The women's team has made eight straight postseason appearances, including six to the NCAA tournament. The women earned an at-large bid to the NCAAs two years ago, something no Ivy League team had ever done before.

The men's team has won 27 Ivy League championships and has carved out a unique place in the history of college basketball. Princeton's basketball resume includes an NCAA Final Four in 1965, an NIT championship in 1975, nationally ranked teams in the 1990s, an offensive philosophy that continues to impact the way the sport is played and, most recently, a 16-0 run through the league that no other team had ever been asked to do before, what with the advent of the Ivy League tournament.

More than all of that, though, Princeton basketball has this incredible loyalty among the people who have played here. It even manifests itself in the coaching tree, as the last four head coaches - John Thompson III, Joe Scott, Sydney Johnson and Mitch Henderson - are all alums.

Henderson had a painter's cap, if that's the correct term, from the 1983 team's appearance in the NCAA tournament. It was Henderson who read the rules of the Shotgun start before sending all of the golfers out to their starting holes.

Somewhat shockingly, Henderson is entering his seventh year as the head coach of the Tigers. He has never had a losing season at Princeton, either overall or in the Ivy League, and he has averaged 10.5 Ivy wins in his six years, a figure that doesn't include the two Ivy tournament wins a year ago.

His Princeton teams play like NBA teams in terms of offensive tempo, and they continue to defend extraordinarily well, despite all of the extra possessions in the games these days. He has recruited great players to Princeton. and the on-court product is exciting and successful.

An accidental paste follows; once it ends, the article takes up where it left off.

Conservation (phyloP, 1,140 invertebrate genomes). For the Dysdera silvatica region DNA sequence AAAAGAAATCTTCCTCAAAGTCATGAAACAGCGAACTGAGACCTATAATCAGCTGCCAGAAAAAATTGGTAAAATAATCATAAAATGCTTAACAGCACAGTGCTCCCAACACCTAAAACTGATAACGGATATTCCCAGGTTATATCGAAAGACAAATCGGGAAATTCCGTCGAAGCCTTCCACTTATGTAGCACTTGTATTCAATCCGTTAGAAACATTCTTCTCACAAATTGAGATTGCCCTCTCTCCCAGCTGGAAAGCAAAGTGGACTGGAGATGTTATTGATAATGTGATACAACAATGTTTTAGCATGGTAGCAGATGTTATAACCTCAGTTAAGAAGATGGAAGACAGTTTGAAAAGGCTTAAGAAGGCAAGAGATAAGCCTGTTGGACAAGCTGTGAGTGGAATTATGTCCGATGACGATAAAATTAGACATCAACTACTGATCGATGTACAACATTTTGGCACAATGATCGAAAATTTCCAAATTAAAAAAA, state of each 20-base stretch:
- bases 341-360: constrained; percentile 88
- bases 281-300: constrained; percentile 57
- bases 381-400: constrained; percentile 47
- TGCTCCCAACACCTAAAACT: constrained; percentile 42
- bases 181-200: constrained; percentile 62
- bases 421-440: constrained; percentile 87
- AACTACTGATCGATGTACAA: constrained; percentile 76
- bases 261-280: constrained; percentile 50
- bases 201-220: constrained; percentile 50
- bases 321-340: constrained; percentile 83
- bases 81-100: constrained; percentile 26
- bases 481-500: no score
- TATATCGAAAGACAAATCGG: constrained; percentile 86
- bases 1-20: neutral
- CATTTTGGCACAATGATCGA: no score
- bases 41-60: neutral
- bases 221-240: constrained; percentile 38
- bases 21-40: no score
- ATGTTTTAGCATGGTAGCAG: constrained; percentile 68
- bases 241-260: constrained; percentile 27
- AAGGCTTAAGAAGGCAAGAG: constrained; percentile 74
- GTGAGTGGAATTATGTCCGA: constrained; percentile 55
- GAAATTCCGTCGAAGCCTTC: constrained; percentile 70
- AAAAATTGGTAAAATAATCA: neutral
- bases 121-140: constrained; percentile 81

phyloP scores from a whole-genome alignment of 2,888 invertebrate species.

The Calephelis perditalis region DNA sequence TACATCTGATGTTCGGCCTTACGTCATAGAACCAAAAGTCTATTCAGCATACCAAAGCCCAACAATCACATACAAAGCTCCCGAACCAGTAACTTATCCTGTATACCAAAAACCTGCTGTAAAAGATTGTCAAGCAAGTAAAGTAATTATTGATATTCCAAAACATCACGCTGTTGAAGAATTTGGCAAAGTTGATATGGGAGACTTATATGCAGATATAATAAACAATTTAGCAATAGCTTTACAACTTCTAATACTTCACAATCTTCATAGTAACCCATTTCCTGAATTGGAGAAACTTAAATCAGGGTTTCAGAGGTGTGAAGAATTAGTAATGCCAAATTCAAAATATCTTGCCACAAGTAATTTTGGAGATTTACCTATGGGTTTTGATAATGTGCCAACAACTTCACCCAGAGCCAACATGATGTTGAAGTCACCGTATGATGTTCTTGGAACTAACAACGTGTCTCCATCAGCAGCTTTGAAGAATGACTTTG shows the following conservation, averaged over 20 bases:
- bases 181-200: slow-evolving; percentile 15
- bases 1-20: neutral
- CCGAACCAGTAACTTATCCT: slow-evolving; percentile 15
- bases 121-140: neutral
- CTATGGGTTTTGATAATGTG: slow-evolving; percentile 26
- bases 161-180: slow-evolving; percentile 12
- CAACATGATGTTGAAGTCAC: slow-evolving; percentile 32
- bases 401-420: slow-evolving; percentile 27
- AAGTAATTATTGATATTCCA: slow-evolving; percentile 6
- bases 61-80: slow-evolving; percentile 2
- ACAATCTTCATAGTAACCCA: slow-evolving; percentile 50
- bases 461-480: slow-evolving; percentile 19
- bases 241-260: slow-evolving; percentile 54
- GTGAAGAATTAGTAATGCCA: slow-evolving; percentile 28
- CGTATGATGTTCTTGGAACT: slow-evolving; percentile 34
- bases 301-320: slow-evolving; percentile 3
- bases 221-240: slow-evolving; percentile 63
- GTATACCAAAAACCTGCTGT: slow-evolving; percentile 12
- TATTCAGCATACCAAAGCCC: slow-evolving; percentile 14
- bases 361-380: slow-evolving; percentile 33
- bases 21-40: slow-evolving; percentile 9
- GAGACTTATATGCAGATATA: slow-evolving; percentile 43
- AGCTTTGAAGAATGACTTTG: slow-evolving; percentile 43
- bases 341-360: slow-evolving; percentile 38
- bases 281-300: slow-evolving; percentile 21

Beyond all of that, though, he is the perfect person to be running the show, with the way he combines coaching ability with a great understanding of the value of his alumni base and the history of this great program. It's not hard to see why those alums, from all eras, have great respect for what he's done here.

The men's and women's teams aren't too far away from the start of practice, and they're both hoping to extend the season into the NCAA tournament come March.

Yesterday wasn't really about any of that. This was about celebrating, where Princeton basketball is now and where it has been in the past.

And there aren't too many places where that's done better than it is here.

Monday, September 18, 2017

Kicking Off With A Win

Just when TigerBlog started to think that all of the college football games on his TV late Saturday afternoon were deadly dull, along came Florida and Tennessee to change all of that.

Did you see how this one ended?

The teams were tied at 20-20 in the final minute of regulation. Florida had the ball, in its own territory, seemingly going nowhere after wasting nearly 30 seconds without calling a timeout. As it turned out, that might have been a genius move, since it meant there was no time left on the clock after Feleipe Franks hit Tryrie Cleveland between the "8" and "9" on his uniform from nearly 70 yards away for the winning touchdown.

It wasn't a Hail Mary, per se. It was just Cleveland, wide open behind the defense somehow as time was running out. And it was Franks, who threw the most perfect deep ball ever thrown, for the win.

Other than that, it was a dull late afternoon of games on TV. Lots and lots of games. Seemingly on every channel.

Back when TigerBlog was a kid, there were a handful of games on per weekend, if that. And they all seemed to have Oklahoma, and the wishbone offense that the Sooners ran, in them. The wishbone was actually a fascinating offense, one that relied on force, deception and intelligence - but back then just seemed dull, since the Sooners almost never threw it.

There were also two Sunday college football highlight shows, narrated by a man named Bill Flemming. According to his Wikipedia page, he was born in 1926. That's nuts. That's making TB feel a little old actually.

One of the shows was one of the top games of the week. The other featured a few games that were showcased.